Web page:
Leaping by Donna-Lee Smith

Niagara, 1857 by Frederic Edwin Church
Image courtesy of the National Gallery of Art


The first time it happened was on a family holiday when the parents piled the four of us into the back seat of our wood-panelled Plymouth station wagon, circa 1959.

Dan 10
moi  9
Deb  5
Dave 4

I hear ya, the 4 Ds, what were they thinking?

We piled in, we were piled on, we were on a camping trip from Ottawa to see the falls, the mythical falls!
A long day journey with moi pleading car sickness so I could sit up front and not stay squished in the back with the squabblers.  I know, you’re wondering how can 4 kids be packed into the back seat of a station wagon: no problem: this trip was 20 years prior to that belt legislation. Plus, we had Heidi with us, a usually sweet dachshund, but cranky car companion. What were they thinking?
Am writing this in the throes of slouching towards 75, can’t remember anything much about the actual road trip. But we must’ve played horses and cemeteries. You get points for horses you see in the fields and you lose all your points if someone yells ‘cemetery’. This requires lots of I saw it first. 
But I do remember the awestruckness of seeing the falls, feeling the mist, the magnetism of the cataract, the thunderous roar, the trembling…and the irresistible desire, more the irresistible need, to leap. To be one with the shoots, the flumes, the brume….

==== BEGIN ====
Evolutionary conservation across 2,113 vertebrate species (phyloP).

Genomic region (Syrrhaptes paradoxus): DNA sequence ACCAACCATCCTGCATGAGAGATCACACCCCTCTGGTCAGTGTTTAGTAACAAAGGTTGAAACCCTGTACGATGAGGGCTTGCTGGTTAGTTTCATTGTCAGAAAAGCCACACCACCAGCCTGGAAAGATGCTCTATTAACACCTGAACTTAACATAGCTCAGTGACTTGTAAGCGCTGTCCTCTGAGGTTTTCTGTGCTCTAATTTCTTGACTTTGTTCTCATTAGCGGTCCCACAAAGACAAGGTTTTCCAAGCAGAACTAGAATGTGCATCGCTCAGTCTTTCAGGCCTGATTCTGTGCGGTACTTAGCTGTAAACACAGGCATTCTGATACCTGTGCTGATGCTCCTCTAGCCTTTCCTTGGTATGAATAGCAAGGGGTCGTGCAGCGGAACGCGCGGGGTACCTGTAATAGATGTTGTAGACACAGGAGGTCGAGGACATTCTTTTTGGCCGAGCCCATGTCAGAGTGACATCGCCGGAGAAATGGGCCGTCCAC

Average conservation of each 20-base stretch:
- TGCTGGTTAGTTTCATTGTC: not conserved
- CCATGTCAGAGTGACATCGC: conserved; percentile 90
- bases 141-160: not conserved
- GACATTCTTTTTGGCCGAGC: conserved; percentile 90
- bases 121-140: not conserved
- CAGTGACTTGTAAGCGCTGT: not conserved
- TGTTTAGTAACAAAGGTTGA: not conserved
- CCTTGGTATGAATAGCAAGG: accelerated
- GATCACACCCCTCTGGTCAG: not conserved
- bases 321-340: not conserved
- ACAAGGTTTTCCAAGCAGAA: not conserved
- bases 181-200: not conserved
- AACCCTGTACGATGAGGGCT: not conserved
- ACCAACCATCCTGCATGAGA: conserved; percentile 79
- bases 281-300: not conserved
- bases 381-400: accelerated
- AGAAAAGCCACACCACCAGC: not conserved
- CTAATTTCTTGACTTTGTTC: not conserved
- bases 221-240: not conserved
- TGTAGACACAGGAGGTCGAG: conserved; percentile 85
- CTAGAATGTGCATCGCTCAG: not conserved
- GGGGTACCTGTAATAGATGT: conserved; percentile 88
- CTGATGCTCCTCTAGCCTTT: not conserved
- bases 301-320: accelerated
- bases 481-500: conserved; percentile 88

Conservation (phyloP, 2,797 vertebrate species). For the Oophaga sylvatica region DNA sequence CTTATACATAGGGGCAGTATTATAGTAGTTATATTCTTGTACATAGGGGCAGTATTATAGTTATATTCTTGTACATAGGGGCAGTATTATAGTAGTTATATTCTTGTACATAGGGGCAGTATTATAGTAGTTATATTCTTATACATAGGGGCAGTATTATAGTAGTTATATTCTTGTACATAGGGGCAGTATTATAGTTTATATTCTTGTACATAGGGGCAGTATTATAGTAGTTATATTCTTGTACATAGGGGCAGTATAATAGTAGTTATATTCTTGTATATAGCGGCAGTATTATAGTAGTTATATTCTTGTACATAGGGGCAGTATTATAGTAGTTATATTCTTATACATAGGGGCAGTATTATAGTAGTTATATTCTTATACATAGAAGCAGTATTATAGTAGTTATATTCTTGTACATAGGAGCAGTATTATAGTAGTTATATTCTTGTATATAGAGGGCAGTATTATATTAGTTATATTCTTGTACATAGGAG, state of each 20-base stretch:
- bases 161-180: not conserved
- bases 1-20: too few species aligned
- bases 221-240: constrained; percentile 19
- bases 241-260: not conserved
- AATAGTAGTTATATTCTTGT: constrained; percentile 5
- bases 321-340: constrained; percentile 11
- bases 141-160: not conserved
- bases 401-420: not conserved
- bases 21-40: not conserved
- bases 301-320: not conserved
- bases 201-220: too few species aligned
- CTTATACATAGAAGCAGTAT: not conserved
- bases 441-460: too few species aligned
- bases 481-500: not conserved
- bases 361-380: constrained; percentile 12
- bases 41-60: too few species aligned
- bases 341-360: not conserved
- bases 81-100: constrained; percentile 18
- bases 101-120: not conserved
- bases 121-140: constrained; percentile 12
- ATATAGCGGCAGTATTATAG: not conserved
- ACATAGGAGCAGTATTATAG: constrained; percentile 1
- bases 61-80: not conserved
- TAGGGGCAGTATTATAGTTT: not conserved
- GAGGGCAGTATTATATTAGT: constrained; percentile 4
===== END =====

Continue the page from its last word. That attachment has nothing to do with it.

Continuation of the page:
Even today, with small cascades, like Hogsback Falls on the Rideau River in Ottawa, I want to leap. 
Anyone out there feel the same tug?
Perhaps Annie Edson Taylor did when she first saw Niagara Falls. To design and build a barrel, at age 63, and throw herself into the river and over the falls! We’re talking a drop of 160 feet, a flow rate of 85,000 cubic feet per second! Though she was the first person to survive this remarkable feat, she was not the risk taker you might take her for: she sent her cat over the precipice a few days earlier, and he survived.
You? Would you go over Niagara Falls for fame and fortune? 

This prose-poem, inspired by Frederic Edwin Church’s 1857 painting Niagara, was first published in The Ekphrastic ReviewOctober 20, 2023 in their Ekphrastic Challenges series. Read about ekphrastic poetry in Niagara.
Donna-Lee Smith and friend
Donna-Lee Smith writes mostly from Montreal, but also from an off-the-grid cabin in the Laurentian hills north of the city, where bears raid the blueberries and wolves commune with the moon. At other times she writes from Gotland Island (Baltic Sea) where her grandchildren also eat blueberries and commune in Swedish.
She has a hankering to leap.

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